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A blizzard of etymology

Q: I read the other day that the term “blizzard” was first used in Estherville, Iowa. I grew up in northern Iowa, not far from Estherville, and experienced my share of blizzards, but I’d never heard this. Is it true?

A: Several towns in the upper Midwest—Marshall, Minnesota; Sturgis and Vermillion, South Dakota; and Spencer and Estherville, Iowa—have been mentioned over the years as the source of the word “blizzard.”

As a Midwesterner who’s experienced stormy winters, you won’t be surprised to hear this. But did the word really originate in your neck of the woods?

Well, Estherville can indeed take credit for the first use of “blizzard” in reference to a severe snowstorm, but the term had been around for dozens of years in another sense.

Allen Walker Read, a Columbia University etymologist and lexicographer who died in 2002, wrote two papers in the journal American Speech about his efforts to track down the roots of the word “blizzard.”

In an article published in February 1928, Read says the earliest example of the usage he found was from the April 23, 1870, issue of the Northern Vindicator, a newspaper in Estherville serving Emmet County in northwest Iowa. (Someone should write an article about the names of small-town newspapers.)

That issue of the Vindicator debunked a “glowing account” in another newspaper, the Algona Upper Des Moines, that an Emmet County resident was endangered by a severe storm that had struck the Midwest on March 14-16, 1870:

“Campbell has had too much experience with northwestern ‘blizards’ to be caught in such a trap, in order to make sensational paragraphs for the Upper Des Moines.”

A week later, on April 30, 1870, the Vindicator spelled “blizzard” with a double “z.” Under the headline “Man Frozen at Okoboji, Iowa,” an article says:

“Dr. Ballard who has just returned from a visit to the unfortunate victim of the March ‘blizzard’ reports that his patient is rapidly improving.”

In both of these articles, the word is enclosed in quotation marks, suggesting that the usage was relatively new or considered colloquial.

A couple of weeks later, in its May 14, 1870, issue, the newspaper endorsed a proposal to rename a local baseball team as “the Northern Blizzards”:

“We confess to a certain liking for it, because it is at once startling, curious and peculiarly suggestive of the furious and all victorious tempests which are experienced in this northwestern clime.”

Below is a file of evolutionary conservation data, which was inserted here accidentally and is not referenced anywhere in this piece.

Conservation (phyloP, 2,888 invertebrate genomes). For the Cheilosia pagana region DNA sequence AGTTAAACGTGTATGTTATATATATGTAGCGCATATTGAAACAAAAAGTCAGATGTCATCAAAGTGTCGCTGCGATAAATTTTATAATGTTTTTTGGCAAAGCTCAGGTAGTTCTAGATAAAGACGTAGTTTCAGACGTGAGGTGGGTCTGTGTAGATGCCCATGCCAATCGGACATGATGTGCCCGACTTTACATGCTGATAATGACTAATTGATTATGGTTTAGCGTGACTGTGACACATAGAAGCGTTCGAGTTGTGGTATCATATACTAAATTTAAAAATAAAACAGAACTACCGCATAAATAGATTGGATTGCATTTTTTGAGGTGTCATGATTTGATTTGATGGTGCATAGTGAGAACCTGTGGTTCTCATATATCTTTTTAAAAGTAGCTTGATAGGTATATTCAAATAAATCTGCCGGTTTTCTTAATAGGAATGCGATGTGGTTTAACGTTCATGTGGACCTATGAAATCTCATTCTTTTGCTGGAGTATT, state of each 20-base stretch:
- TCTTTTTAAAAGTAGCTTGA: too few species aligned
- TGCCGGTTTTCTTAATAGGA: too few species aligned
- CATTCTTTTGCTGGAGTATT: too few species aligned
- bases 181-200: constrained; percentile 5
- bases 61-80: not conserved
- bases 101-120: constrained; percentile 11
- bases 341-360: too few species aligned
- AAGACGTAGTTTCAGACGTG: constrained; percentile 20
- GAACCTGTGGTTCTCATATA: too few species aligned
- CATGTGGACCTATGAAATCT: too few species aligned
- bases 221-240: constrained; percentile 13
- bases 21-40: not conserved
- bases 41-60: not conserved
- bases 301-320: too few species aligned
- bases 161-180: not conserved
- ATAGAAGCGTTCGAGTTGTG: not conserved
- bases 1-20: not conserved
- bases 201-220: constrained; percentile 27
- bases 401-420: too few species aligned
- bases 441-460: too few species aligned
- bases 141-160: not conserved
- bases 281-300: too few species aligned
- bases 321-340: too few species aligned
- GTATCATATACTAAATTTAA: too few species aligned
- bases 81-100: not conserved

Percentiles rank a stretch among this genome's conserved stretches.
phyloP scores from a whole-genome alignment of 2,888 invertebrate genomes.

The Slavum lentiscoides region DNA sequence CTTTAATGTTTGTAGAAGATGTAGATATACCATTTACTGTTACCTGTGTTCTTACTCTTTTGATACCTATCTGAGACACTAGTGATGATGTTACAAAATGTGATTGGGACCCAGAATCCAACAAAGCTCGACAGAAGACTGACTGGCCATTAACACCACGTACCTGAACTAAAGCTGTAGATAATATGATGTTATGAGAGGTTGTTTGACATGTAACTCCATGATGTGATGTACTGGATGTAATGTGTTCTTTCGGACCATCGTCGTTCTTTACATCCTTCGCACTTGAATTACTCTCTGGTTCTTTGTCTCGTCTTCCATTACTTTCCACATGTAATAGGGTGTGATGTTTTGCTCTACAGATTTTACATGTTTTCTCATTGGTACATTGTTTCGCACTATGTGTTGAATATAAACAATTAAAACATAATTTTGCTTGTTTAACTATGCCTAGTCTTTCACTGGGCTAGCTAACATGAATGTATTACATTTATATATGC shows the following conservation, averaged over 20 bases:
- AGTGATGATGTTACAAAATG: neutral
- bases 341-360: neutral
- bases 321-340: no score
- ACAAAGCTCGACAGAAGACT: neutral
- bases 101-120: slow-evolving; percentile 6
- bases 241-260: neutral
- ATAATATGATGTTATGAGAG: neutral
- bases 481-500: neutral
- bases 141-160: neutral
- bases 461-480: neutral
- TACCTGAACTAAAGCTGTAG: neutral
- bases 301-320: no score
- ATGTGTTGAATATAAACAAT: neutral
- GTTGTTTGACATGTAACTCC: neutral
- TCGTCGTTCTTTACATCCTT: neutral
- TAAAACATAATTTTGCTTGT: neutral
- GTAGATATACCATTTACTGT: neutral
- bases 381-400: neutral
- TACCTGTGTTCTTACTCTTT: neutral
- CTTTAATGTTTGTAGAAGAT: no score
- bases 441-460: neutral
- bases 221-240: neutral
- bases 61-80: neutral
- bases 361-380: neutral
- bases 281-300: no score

Read notes in American Speech that O. C. Bates, the editor of the Northern Vindicator in 1870, had a fondness for coining new words, including “weatherist,” “baseballism,” and “lollygagging.”

Did he coin “blizzard”? From the available evidence, it’s likely that he either coined it or popularized it.

Read cites several 19th-century reports that suggest the term may have been in use in Estherville before the Northern Vindicator published it.

One account, for example, says the term “blizzard” was coined by a local character in Estherville who was known as Lightning Ellis and “was given to drollery and quaint expressions.”

In a February 1930 article in American Speech, Read discounts reports that the term originated elsewhere in the Midwest or even in Texas. He cites the reports as examples of “what legendary material can … grow up around a word.”

As for the earlier incarnation of “blizzard,” the term showed up for the first time in the Virginia Literary Museum, a weekly journal published at the University of Virginia.

Robley Dunglison, a co-editor of the journal, included it in a list of Americanisms published in 1829: “Blizzard, a violent blow, perhaps from blitz (German: lightning).”

Davy Crockett, in his 1834 memoir, An Account of Colonel Crockett’s Tour to the North and Down East, used the term figuratively to mean a burst of speech:

“A gentleman at dinner asked me for a toast; and supposing he meant to have some fun at my expense, I concluded to go ahead, and give him and his likes a blizzard.”

Is the English word derived from the German blitz, as Dunglison and others have suggested?

The Oxford English Dictionary apparently thinks not. It doesn’t mention blitz and debunks speculation that the French blesser (to wound) may be the source.

The OED suggests instead that “blizzard” is “probably more or less onomatopoeic; suggestive words are blow, blast, blister, bluster.

Oxford defines the term in its original sense as “a sharp blow or knock; a shot. Also fig. U.S.

In his February 1930 article, Read notes the appearance of the word “blizz” in a weather sense in a May 31, 1770, entry in the diary of Col. Landon Carter: “At last a mighty blizz of rain.” He cites this usage as a “semantic shift in the very process of making.”

In the same article Read notes examples of the surname “Blizzard” (or “Blizard”) dating back to the mid-17th century. In 1658, one citation reports, “a Capt. Charles Blizard left this country for Antigua.”

However, Read seems skeptical about the relevance of the surname “to the semantics of the content word blizzard.”

Did the original sense of “blizzard” as a sharp blow or a shot lead to the use of the word to mean a severe storm?

The Merriam-Webster New Book of Word History notes the early evolution of the term and concludes:

“From a shotgun blast to a verbal blast to a wintry blast would seem to be a reasonable enough development, but we cannot demonstrate it.”

We can’t prove it either, but we think that’s a reasonable explanation.

And while we’re on the subject of extreme-weather terms coined in Iowa, here’s another one: “derecho.”

As we wrote on our blog last August, it was created by a University of Iowa professor in the late 19th century to describe a variety of severe thunderstorm.

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